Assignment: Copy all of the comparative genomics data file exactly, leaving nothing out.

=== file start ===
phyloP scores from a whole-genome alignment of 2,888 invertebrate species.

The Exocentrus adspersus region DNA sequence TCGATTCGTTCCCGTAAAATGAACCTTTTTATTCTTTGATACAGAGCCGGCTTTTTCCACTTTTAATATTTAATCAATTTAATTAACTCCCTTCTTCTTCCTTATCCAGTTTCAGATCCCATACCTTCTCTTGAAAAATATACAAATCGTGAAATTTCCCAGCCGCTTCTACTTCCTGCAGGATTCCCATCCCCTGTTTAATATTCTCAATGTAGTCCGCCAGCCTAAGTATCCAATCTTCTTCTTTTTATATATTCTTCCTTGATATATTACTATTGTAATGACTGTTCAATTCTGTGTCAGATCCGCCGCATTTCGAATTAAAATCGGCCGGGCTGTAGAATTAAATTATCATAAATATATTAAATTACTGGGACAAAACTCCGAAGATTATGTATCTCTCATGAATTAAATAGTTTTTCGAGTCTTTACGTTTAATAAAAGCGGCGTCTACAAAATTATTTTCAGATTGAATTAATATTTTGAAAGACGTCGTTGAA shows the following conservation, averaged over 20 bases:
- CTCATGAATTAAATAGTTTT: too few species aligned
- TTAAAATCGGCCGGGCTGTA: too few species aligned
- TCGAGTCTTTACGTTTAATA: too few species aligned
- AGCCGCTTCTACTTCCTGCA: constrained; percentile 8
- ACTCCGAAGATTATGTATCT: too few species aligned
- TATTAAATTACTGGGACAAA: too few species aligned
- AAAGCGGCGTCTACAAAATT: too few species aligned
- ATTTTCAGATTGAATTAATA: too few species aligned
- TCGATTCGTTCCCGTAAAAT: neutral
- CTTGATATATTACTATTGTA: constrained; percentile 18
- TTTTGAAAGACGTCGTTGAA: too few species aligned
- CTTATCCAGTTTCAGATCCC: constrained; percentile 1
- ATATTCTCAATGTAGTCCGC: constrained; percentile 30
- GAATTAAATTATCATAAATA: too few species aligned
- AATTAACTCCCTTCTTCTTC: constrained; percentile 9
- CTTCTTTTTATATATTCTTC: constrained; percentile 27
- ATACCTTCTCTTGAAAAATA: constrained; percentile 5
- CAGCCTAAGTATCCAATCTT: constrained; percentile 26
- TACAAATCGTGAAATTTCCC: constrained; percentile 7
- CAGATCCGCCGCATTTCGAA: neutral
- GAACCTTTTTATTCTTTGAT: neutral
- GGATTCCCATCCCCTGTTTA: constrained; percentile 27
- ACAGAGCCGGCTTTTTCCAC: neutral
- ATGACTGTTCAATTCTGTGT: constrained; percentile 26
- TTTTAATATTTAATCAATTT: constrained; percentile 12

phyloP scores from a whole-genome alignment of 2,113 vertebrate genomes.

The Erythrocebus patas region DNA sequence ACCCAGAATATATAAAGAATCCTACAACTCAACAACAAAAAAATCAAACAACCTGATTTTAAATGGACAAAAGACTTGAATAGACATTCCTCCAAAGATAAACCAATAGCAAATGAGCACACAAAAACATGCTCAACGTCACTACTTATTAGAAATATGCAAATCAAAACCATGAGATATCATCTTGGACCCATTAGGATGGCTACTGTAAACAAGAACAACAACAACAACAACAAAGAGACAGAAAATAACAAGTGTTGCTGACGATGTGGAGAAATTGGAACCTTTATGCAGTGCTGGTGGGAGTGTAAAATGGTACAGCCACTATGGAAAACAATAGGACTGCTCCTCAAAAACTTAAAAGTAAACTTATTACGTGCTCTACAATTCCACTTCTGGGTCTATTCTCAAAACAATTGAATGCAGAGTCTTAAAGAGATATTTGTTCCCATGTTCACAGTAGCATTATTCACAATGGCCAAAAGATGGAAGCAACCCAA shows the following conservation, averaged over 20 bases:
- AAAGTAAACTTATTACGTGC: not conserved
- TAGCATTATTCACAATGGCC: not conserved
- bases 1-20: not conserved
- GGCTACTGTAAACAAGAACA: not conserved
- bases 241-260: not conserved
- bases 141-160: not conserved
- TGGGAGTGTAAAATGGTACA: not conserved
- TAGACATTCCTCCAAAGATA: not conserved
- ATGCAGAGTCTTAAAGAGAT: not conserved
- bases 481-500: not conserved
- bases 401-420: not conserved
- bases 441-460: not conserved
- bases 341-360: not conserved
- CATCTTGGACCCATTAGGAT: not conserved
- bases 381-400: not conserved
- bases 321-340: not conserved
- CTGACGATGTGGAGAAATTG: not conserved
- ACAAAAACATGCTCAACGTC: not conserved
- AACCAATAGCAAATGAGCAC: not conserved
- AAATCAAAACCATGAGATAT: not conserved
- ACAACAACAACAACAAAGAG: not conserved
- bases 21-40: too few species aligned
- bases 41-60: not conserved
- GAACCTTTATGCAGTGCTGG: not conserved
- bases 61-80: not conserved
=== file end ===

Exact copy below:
phyloP scores from a whole-genome alignment of 2,888 invertebrate species.

The Exocentrus adspersus region DNA sequence TCGATTCGTTCCCGTAAAATGAACCTTTTTATTCTTTGATACAGAGCCGGCTTTTTCCACTTTTAATATTTAATCAATTTAATTAACTCCCTTCTTCTTCCTTATCCAGTTTCAGATCCCATACCTTCTCTTGAAAAATATACAAATCGTGAAATTTCCCAGCCGCTTCTACTTCCTGCAGGATTCCCATCCCCTGTTTAATATTCTCAATGTAGTCCGCCAGCCTAAGTATCCAATCTTCTTCTTTTTATATATTCTTCCTTGATATATTACTATTGTAATGACTGTTCAATTCTGTGTCAGATCCGCCGCATTTCGAATTAAAATCGGCCGGGCTGTAGAATTAAATTATCATAAATATATTAAATTACTGGGACAAAACTCCGAAGATTATGTATCTCTCATGAATTAAATAGTTTTTCGAGTCTTTACGTTTAATAAAAGCGGCGTCTACAAAATTATTTTCAGATTGAATTAATATTTTGAAAGACGTCGTTGAA shows the following conservation, averaged over 20 bases:
- CTCATGAATTAAATAGTTTT: too few species aligned
- TTAAAATCGGCCGGGCTGTA: too few species aligned
- TCGAGTCTTTACGTTTAATA: too few species aligned
- AGCCGCTTCTACTTCCTGCA: constrained; percentile 8
- ACTCCGAAGATTATGTATCT: too few species aligned
- TATTAAATTACTGGGACAAA: too few species aligned
- AAAGCGGCGTCTACAAAATT: too few species aligned
- ATTTTCAGATTGAATTAATA: too few species aligned
- TCGATTCGTTCCCGTAAAAT: neutral
- CTTGATATATTACTATTGTA: constrained; percentile 18
- TTTTGAAAGACGTCGTTGAA: too few species aligned
- CTTATCCAGTTTCAGATCCC: constrained; percentile 1
- ATATTCTCAATGTAGTCCGC: constrained; percentile 30
- GAATTAAATTATCATAAATA: too few species aligned
- AATTAACTCCCTTCTTCTTC: constrained; percentile 9
- CTTCTTTTTATATATTCTTC: constrained; percentile 27
- ATACCTTCTCTTGAAAAATA: constrained; percentile 5
- CAGCCTAAGTATCCAATCTT: constrained; percentile 26
- TACAAATCGTGAAATTTCCC: constrained; percentile 7
- CAGATCCGCCGCATTTCGAA: neutral
- GAACCTTTTTATTCTTTGAT: neutral
- GGATTCCCATCCCCTGTTTA: constrained; percentile 27
- ACAGAGCCGGCTTTTTCCAC: neutral
- ATGACTGTTCAATTCTGTGT: constrained; percentile 26
- TTTTAATATTTAATCAATTT: constrained; percentile 12

phyloP scores from a whole-genome alignment of 2,113 vertebrate genomes.

The Erythrocebus patas region DNA sequence ACCCAGAATATATAAAGAATCCTACAACTCAACAACAAAAAAATCAAACAACCTGATTTTAAATGGACAAAAGACTTGAATAGACATTCCTCCAAAGATAAACCAATAGCAAATGAGCACACAAAAACATGCTCAACGTCACTACTTATTAGAAATATGCAAATCAAAACCATGAGATATCATCTTGGACCCATTAGGATGGCTACTGTAAACAAGAACAACAACAACAACAACAAAGAGACAGAAAATAACAAGTGTTGCTGACGATGTGGAGAAATTGGAACCTTTATGCAGTGCTGGTGGGAGTGTAAAATGGTACAGCCACTATGGAAAACAATAGGACTGCTCCTCAAAAACTTAAAAGTAAACTTATTACGTGCTCTACAATTCCACTTCTGGGTCTATTCTCAAAACAATTGAATGCAGAGTCTTAAAGAGATATTTGTTCCCATGTTCACAGTAGCATTATTCACAATGGCCAAAAGATGGAAGCAACCCAA shows the following conservation, averaged over 20 bases:
- AAAGTAAACTTATTACGTGC: not conserved
- TAGCATTATTCACAATGGCC: not conserved
- bases 1-20: not conserved
- GGCTACTGTAAACAAGAACA: not conserved
- bases 241-260: not conserved
- bases 141-160: not conserved
- TGGGAGTGTAAAATGGTACA: not conserved
- TAGACATTCCTCCAAAGATA: not conserved
- ATGCAGAGTCTTAAAGAGAT: not conserved
- bases 481-500: not conserved
- bases 401-420: not conserved
- bases 441-460: not conserved
- bases 341-360: not conserved
- CATCTTGGACCCATTAGGAT: not conserved
- bases 381-400: not conserved
- bases 321-340: not conserved
- CTGACGATGTGGAGAAATTG: not conserved
- ACAAAAACATGCTCAACGTC: not conserved
- AACCAATAGCAAATGAGCAC: not conserved
- AAATCAAAACCATGAGATAT: not conserved
- ACAACAACAACAACAAAGAG: not conserved
- bases 21-40: too few species aligned
- bases 41-60: not conserved
- GAACCTTTATGCAGTGCTGG: not conserved
- bases 61-80: not conserved